The price of my soul is considerably higher than 35 cents, so I hope you believe me when I say I wouldn't recommend anything I didn't absolutely believe in, through personal experience and/or use.
Through the comments feature, feel free to let me know if you hate a product I've recommended. Or, if you like it.
I like this jar opener by OXO so much that I have one at home and one in my desk at work. I'd really like to get another one, for my nightstand.
I'm not a huge consumer of food that comes in jars, you understand, but these little babies also are great for opening drinks -- bottled water, flavored waters and sodas, and "new age" soda/juices like Sobe. If you don't have much grip strength, for whatever reason, this is a great help.
They are also very well made, and have the OXO "good grip" surface on the handle. Hard plastic would kill my hands.
The only caveat about this opener is that you also need to have a fairly good grip on whatever it is you're trying to open. I approach this is a variety of ways. If it is a bottle, I often grasp it between my legs and with the hand that isn't using the opener.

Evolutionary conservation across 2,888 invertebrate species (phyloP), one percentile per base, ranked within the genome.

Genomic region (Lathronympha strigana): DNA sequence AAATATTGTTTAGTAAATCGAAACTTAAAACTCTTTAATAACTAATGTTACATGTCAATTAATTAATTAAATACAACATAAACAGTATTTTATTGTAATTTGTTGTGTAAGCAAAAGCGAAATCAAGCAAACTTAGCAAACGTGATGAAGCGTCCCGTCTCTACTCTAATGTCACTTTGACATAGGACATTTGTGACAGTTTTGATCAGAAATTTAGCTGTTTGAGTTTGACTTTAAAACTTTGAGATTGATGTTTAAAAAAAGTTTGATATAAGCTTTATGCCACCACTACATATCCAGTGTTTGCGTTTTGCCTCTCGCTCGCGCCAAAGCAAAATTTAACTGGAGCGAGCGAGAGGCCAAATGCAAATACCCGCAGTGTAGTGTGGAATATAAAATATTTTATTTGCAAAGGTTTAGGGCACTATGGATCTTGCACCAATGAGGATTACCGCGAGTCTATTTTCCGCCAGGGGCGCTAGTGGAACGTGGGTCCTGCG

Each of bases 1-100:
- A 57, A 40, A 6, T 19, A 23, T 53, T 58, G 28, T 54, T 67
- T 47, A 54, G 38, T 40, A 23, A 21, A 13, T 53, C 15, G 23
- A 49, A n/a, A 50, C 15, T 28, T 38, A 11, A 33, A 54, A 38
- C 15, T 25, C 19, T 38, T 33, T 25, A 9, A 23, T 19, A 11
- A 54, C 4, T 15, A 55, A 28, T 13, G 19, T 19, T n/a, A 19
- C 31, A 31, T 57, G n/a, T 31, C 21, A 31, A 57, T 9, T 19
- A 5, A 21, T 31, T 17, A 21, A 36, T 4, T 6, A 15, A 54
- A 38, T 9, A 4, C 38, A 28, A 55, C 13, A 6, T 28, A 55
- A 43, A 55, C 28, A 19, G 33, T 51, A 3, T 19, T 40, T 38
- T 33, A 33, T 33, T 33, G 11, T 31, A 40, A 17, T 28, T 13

If it is a big, fat jar, I use a rubber glove on the hand that isn't using the opener, to increase my ability to grip the slick surface of the jar without killing my hand.
I tried several different openers before I found this one about 4 years ago.
One kind is bolted to the underside of your cabinets -- you jam the jar lid against the teeth of the opener and turn the jar. I don't know if it's because I'm weak, or short or awkward, but this method almost never worked for me, and often resulted in my dropping the jar. And hurt my hands.
Another type is sort of funnel shaped, with a soft exterior, or with a soft interior surrounded by hard plastic. You hold this in your hand and place the whole thing on top of the lid. It is supposed to increase your grip strength. I almost never got anything open, and the hard plastic especially killed my hand.
Why This Works, For Me
The combination of the length of the handle, and the size of the "pie wedge" part of the opener where the teeth are, really lets you transfer the strength needed to your arms instead of your hands and ability to grip.
A Small Thing, But...
Oh yeah, I also want one to put in my suitcase. Have you ever been in a hotel room, eating room service food, and you can't open one of those little condiment jars of ketchup or mayo or jam or honey? I've been so frustrated by that one that I've wanted to throw the little mother through the window!
It All Adds Up
What I know, at the advanced age of 48, given a lifetime of notable disability, is that every little thing you can do and find that makes life just slightly less hassle takes away a tiny bit of the sting of the big things you can't change. Yet.